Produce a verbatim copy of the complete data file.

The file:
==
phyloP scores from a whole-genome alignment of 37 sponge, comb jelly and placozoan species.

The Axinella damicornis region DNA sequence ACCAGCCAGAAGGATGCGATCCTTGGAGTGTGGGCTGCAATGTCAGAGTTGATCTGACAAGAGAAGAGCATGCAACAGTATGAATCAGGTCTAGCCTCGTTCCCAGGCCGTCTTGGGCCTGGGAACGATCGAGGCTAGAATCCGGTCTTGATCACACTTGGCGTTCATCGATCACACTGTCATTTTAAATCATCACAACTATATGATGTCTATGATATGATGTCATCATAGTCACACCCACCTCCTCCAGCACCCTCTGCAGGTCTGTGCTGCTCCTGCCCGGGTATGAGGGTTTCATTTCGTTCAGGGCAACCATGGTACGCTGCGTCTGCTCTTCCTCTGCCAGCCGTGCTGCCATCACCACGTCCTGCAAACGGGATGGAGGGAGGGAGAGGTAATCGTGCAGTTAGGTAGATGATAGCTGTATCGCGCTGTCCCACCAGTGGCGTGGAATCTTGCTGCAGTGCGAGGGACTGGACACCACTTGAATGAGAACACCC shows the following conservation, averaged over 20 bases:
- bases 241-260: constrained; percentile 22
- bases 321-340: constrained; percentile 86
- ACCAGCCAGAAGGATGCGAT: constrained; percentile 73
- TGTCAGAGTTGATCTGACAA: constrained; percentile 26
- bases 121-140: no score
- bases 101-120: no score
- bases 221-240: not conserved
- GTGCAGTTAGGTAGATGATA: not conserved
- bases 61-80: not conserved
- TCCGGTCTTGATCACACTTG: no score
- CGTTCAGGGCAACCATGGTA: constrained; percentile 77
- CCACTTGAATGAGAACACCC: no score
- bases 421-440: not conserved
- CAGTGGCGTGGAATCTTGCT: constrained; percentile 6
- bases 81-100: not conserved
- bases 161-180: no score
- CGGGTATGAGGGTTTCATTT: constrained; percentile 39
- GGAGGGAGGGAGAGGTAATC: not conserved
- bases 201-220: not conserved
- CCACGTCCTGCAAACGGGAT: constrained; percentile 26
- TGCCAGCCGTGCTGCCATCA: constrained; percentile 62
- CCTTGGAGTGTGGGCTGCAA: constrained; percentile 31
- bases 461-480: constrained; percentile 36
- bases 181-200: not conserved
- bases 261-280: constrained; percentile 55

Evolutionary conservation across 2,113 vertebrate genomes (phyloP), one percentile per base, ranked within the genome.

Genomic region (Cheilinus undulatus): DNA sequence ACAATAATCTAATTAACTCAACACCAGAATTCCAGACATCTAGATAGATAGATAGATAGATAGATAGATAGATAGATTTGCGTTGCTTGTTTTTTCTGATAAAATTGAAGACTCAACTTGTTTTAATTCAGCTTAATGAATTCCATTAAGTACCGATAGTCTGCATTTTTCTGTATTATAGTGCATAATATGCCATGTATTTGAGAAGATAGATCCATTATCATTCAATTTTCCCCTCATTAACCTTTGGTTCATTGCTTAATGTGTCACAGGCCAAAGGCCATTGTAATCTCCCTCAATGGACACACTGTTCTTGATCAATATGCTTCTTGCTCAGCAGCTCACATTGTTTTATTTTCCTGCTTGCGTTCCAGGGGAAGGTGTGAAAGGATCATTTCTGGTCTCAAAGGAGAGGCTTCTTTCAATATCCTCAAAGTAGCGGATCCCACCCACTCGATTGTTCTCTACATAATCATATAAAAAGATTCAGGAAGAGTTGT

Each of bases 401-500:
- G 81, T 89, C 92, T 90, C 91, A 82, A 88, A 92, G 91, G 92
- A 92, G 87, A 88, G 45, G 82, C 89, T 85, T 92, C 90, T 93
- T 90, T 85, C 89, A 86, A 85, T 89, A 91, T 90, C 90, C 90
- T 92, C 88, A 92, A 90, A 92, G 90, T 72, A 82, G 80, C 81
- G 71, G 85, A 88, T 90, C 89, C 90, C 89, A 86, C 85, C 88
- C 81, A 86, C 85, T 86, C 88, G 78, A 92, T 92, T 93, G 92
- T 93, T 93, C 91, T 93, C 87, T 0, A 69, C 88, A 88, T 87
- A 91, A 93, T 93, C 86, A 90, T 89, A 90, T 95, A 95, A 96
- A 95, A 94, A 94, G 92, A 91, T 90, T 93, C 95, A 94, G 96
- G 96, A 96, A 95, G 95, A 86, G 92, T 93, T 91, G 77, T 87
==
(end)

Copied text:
phyloP scores from a whole-genome alignment of 37 sponge, comb jelly and placozoan species.

The Axinella damicornis region DNA sequence ACCAGCCAGAAGGATGCGATCCTTGGAGTGTGGGCTGCAATGTCAGAGTTGATCTGACAAGAGAAGAGCATGCAACAGTATGAATCAGGTCTAGCCTCGTTCCCAGGCCGTCTTGGGCCTGGGAACGATCGAGGCTAGAATCCGGTCTTGATCACACTTGGCGTTCATCGATCACACTGTCATTTTAAATCATCACAACTATATGATGTCTATGATATGATGTCATCATAGTCACACCCACCTCCTCCAGCACCCTCTGCAGGTCTGTGCTGCTCCTGCCCGGGTATGAGGGTTTCATTTCGTTCAGGGCAACCATGGTACGCTGCGTCTGCTCTTCCTCTGCCAGCCGTGCTGCCATCACCACGTCCTGCAAACGGGATGGAGGGAGGGAGAGGTAATCGTGCAGTTAGGTAGATGATAGCTGTATCGCGCTGTCCCACCAGTGGCGTGGAATCTTGCTGCAGTGCGAGGGACTGGACACCACTTGAATGAGAACACCC shows the following conservation, averaged over 20 bases:
- bases 241-260: constrained; percentile 22
- bases 321-340: constrained; percentile 86
- ACCAGCCAGAAGGATGCGAT: constrained; percentile 73
- TGTCAGAGTTGATCTGACAA: constrained; percentile 26
- bases 121-140: no score
- bases 101-120: no score
- bases 221-240: not conserved
- GTGCAGTTAGGTAGATGATA: not conserved
- bases 61-80: not conserved
- TCCGGTCTTGATCACACTTG: no score
- CGTTCAGGGCAACCATGGTA: constrained; percentile 77
- CCACTTGAATGAGAACACCC: no score
- bases 421-440: not conserved
- CAGTGGCGTGGAATCTTGCT: constrained; percentile 6
- bases 81-100: not conserved
- bases 161-180: no score
- CGGGTATGAGGGTTTCATTT: constrained; percentile 39
- GGAGGGAGGGAGAGGTAATC: not conserved
- bases 201-220: not conserved
- CCACGTCCTGCAAACGGGAT: constrained; percentile 26
- TGCCAGCCGTGCTGCCATCA: constrained; percentile 62
- CCTTGGAGTGTGGGCTGCAA: constrained; percentile 31
- bases 461-480: constrained; percentile 36
- bases 181-200: not conserved
- bases 261-280: constrained; percentile 55

Evolutionary conservation across 2,113 vertebrate genomes (phyloP), one percentile per base, ranked within the genome.

Genomic region (Cheilinus undulatus): DNA sequence ACAATAATCTAATTAACTCAACACCAGAATTCCAGACATCTAGATAGATAGATAGATAGATAGATAGATAGATAGATTTGCGTTGCTTGTTTTTTCTGATAAAATTGAAGACTCAACTTGTTTTAATTCAGCTTAATGAATTCCATTAAGTACCGATAGTCTGCATTTTTCTGTATTATAGTGCATAATATGCCATGTATTTGAGAAGATAGATCCATTATCATTCAATTTTCCCCTCATTAACCTTTGGTTCATTGCTTAATGTGTCACAGGCCAAAGGCCATTGTAATCTCCCTCAATGGACACACTGTTCTTGATCAATATGCTTCTTGCTCAGCAGCTCACATTGTTTTATTTTCCTGCTTGCGTTCCAGGGGAAGGTGTGAAAGGATCATTTCTGGTCTCAAAGGAGAGGCTTCTTTCAATATCCTCAAAGTAGCGGATCCCACCCACTCGATTGTTCTCTACATAATCATATAAAAAGATTCAGGAAGAGTTGT

Each of bases 401-500:
- G 81, T 89, C 92, T 90, C 91, A 82, A 88, A 92, G 91, G 92
- A 92, G 87, A 88, G 45, G 82, C 89, T 85, T 92, C 90, T 93
- T 90, T 85, C 89, A 86, A 85, T 89, A 91, T 90, C 90, C 90
- T 92, C 88, A 92, A 90, A 92, G 90, T 72, A 82, G 80, C 81
- G 71, G 85, A 88, T 90, C 89, C 90, C 89, A 86, C 85, C 88
- C 81, A 86, C 85, T 86, C 88, G 78, A 92, T 92, T 93, G 92
- T 93, T 93, C 91, T 93, C 87, T 0, A 69, C 88, A 88, T 87
- A 91, A 93, T 93, C 86, A 90, T 89, A 90, T 95, A 95, A 96
- A 95, A 94, A 94, G 92, A 91, T 90, T 93, C 95, A 94, G 96
- G 96, A 96, A 95, G 95, A 86, G 92, T 93, T 91, G 77, T 87